With the coming of Star Wars Episode VII, many longtime fans were shocked to learn that the Expanded Universe of books, TV shows, video games, comics, and other media would no longer be viewed as canon. Naturally, there are some parts we’d rather keep and some we’d rather forget.
I’m probably one of the few who’s been okay with this development from the start. I mean, I’ve never needed something to be “canon” in order for me to enjoy it. One of my old complaints about the EU was that Lucasfilm and other producers were forever trying to retcon everything in a single cohesive universe, which often made for some glaring plot holes, especially when they were trying to fix previous plot holes. Allowing for more than one continuity allows for true imagination to flourish in what’s supposed to be a pretty fun and adventurous setting.
With that in mind, here are my 10 favorite works and elements from the previous Star Wars canon (now dubbed “Legends“) that I consider part of my own personal Star Wars saga.
1. The Thrawn Trilogy by Timothy Zahn
What It’s Got and Why I Love It: You get to see a good continuation of the Star Wars saga. It’s got the brilliance of Grand Admiral Thrawn, the complex character of Mara Jade, a look into the world of smugglers, and Leia’s own quest with the Noghri Death Commandos. A Star Wars series that’s both smart and loads of fun.
2. Hand of Thrawn Duology by Timothy Zahn
What It’s Got and Why I Love It: These books highlight both the issues of trying to bring a decades-long galactic war to a close and the struggle of the New Republic to stay in control while hundreds of cultures are retriggering their old feuds. Zahn also brings us a nice glimpse of the Chiss and Grand Admiral Thrawn’s legacy.
3. Shatterpoint by Matthew Stover
What It’s Got and Why I Love It: Our hero is Mace Windu if Samuel L. Jackson played him more like Jules from Pulp Fiction (but with less swearing). Take one shining Jedi Master and throw him into the deadliest jungles and guerrilla warfare, all while trying to keep himself from straying to the darkness of war itself.
4. The X-Wing series by Michael A. Stackpole and Aaron Allston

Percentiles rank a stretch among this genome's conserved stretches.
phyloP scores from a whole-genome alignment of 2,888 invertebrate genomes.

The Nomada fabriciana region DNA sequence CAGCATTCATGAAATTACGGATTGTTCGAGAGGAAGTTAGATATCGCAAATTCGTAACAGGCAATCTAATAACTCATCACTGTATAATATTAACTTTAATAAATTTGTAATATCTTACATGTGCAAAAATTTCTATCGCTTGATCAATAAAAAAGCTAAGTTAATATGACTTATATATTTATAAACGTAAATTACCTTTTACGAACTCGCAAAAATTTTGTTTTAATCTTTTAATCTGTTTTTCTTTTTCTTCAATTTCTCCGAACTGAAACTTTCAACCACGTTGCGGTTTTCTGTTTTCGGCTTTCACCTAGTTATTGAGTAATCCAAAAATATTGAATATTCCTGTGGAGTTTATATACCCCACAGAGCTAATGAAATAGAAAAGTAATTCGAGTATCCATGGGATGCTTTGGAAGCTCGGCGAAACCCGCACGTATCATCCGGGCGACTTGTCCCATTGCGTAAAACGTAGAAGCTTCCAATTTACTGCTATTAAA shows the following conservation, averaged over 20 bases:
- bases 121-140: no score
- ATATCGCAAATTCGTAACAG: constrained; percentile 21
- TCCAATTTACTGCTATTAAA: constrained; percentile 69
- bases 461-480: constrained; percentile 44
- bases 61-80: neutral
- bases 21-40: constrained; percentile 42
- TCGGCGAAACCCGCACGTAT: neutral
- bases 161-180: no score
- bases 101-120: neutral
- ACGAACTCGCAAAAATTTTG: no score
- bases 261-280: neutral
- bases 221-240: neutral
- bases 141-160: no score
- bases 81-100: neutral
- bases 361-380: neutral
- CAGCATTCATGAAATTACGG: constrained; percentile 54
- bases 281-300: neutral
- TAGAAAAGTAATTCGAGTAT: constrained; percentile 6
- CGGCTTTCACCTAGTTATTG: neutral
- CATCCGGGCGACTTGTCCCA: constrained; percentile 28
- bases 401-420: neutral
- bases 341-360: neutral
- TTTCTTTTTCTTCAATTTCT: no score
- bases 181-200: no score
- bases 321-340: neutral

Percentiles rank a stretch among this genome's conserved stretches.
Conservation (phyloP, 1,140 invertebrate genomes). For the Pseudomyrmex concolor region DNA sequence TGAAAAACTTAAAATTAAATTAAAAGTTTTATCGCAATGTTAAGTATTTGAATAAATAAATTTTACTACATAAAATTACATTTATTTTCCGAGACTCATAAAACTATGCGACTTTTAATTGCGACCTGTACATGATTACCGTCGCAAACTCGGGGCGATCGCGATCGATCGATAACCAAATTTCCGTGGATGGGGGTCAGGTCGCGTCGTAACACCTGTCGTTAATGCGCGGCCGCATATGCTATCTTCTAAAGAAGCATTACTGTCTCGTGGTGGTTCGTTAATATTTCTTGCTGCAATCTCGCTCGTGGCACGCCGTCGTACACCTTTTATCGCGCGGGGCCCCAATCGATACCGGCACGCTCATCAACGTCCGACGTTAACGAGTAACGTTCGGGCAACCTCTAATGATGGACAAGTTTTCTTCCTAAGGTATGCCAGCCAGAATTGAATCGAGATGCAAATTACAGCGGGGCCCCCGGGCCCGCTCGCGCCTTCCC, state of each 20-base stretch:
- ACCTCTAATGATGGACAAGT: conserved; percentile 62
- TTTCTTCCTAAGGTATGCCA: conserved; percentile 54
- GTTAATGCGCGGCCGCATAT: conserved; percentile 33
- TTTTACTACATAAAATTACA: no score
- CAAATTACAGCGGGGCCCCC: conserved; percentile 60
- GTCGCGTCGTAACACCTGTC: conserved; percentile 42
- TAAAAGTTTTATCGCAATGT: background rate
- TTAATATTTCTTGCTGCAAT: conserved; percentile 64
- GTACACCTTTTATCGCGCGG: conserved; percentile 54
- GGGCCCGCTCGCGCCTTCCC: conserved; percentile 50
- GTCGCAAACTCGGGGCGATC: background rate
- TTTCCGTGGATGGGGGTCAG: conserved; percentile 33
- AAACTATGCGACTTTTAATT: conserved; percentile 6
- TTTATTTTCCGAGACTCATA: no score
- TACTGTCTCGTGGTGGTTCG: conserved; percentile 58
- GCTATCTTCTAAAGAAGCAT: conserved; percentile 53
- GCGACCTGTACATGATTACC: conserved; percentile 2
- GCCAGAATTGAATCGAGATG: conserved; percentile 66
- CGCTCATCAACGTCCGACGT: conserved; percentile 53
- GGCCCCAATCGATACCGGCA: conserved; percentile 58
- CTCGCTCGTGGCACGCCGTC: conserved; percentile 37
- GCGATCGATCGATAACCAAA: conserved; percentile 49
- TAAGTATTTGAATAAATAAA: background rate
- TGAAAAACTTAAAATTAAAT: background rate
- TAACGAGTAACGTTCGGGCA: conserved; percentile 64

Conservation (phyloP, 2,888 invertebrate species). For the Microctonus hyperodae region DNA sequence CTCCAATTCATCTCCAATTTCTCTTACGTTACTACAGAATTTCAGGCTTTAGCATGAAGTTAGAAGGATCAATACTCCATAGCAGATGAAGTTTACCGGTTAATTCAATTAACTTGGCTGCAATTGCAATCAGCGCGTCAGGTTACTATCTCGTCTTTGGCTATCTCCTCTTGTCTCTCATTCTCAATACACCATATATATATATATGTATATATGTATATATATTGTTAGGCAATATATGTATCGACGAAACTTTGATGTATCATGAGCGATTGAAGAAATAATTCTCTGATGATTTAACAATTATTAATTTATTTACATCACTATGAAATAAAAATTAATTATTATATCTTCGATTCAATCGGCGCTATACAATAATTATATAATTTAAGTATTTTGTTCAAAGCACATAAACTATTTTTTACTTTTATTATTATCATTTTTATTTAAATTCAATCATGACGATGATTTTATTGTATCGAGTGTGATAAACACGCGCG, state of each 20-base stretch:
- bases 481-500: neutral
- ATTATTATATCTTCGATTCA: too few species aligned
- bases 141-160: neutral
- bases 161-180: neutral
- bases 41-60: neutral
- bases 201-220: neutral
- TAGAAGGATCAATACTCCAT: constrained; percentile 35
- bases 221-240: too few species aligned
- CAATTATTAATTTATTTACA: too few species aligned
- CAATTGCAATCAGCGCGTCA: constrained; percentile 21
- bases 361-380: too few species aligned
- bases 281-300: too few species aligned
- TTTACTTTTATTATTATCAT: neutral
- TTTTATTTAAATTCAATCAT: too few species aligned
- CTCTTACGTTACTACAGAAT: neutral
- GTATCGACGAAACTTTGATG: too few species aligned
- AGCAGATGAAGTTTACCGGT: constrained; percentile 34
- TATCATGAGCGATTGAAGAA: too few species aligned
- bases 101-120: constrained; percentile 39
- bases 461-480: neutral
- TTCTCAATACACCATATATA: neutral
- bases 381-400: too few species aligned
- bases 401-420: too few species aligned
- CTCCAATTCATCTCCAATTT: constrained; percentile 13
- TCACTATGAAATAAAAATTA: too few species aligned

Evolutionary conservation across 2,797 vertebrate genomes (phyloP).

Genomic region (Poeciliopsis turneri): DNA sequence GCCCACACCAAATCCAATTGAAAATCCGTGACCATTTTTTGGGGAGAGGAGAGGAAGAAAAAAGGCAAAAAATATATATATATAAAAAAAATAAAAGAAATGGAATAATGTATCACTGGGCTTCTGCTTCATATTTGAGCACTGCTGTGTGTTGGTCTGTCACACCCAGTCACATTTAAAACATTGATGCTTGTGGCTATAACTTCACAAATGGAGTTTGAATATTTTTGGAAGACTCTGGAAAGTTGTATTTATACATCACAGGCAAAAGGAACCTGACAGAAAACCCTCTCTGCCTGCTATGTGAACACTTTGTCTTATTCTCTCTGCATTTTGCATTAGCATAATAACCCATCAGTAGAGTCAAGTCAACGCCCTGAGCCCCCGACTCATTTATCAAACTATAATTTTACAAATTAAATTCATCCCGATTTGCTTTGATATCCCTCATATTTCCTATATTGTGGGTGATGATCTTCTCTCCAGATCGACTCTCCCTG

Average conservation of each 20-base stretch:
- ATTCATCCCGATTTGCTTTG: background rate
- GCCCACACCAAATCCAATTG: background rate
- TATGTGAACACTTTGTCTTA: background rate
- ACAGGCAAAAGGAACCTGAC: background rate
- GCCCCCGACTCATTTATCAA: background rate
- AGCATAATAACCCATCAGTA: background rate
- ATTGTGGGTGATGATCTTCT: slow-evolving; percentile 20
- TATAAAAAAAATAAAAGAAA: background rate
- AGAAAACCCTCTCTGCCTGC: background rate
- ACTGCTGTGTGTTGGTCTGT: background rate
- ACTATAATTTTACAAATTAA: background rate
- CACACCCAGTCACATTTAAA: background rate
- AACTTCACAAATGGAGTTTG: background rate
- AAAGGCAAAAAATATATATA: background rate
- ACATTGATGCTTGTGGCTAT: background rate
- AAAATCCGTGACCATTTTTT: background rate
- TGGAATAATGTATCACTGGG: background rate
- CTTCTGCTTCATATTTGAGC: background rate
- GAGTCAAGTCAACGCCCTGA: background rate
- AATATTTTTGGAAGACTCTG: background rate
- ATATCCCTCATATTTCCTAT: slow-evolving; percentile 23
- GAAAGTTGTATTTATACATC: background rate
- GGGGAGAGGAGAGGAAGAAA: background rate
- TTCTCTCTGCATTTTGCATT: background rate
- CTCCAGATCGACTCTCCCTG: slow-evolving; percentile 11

What It’s Got and Why I Love It: Wedge Antilles and Rogue Squadron get to really shine in these novels, taking the fight to the Empire in new and creative ways. I also love Aaron Allston’s contribution of Wraith Squadron, a band of washouts turned into elite commandos who never got nearly enough screentime in the old EU.
What It’s Got and Why I Love It: Instead of an idealistic farmboy, we get to see the Star Wars universe through the eyes of a cynical and sarcastic mercenary (and later on, a cynical and sarcastic Jedi Knight). Add to that some clever new Imperial superweapons and soldier classes, along with Kyle Katarn’s struggle to avoid the urge for revenge and his own grab for ultimate power.
What It’s Got and Why I Love It: While the Tales of the Jedi comics were very melodramatic (and even a bit corny), the drama of two fallen Jedi is the real heart of the story. Exar Kun and Ulic Qel-Droma seem like the prototypes for the corruption that led to Emperor Palpatine and Darth Vader, right down to Ulic’s loss and his very poignant tale of redemption after Kun’s defeat.
7. The Jensaarai
What It’s Got and Why I Love It: It’s refreshing to get Force-using traditions outside of the Jedi-Sith paradigm. The Jensaarai are a mix of both sides, wearing awesome suits of armor and wielding lightsabers in the name of protecting their home star system. They blend aggressive fighting style with concern for the innocent, becoming a little-known band of samurai space warriors that would’ve worked well alongside Luke Skywalker’s New Jedi Order.
8. The Aing-Tii
What It’s Got and Why I Love It: Much like the Jensaarai, the Aing-Tii are monks from another mysterious sect with their own unique take on the Force. However, they’re deliberately alien, keeping to the Kathol Rift and using fantastic technologies as part of their enigmatic agenda. The only thing outsiders know for certain is their hatred of slavery, making slave traders a common target and putting them on the right side of justice.
What It’s Got and Why I Love It: Essentially, the whole concept of the Charon is what the Yuuzhan Vong from the New Jedi Order novels could’ve been. Hailing from the parallel universe called “Otherspace,” these massive sentient arachnids use organic technology to travel across the galaxy, following a twisted creed to eradicate all forms of life. They provided a genuinely alien culture, with the potential for further development.
10. The Han Solo Adventures by Brian Daley
What It’s Got and Why I Love It: Brian Daley’s trilogy shows us the partnership of Han Solo and Chewbacca at their prime, long before they joined the Rebellion. They get into all kinds of adventures, from staging a prison break to hunting for an ancient treasure, all while trying to avoid local law enforcement and rivals like the gunslinger Gallandro. There’s no need for cameos from the Jedi Knights or the Rebellion here—just some old-fashioned, Western-style shootouts between rogues.
If you’ve got your own ideas for what makes your own Star Wars canon, let me know in the comments below and may the Force be with you, always.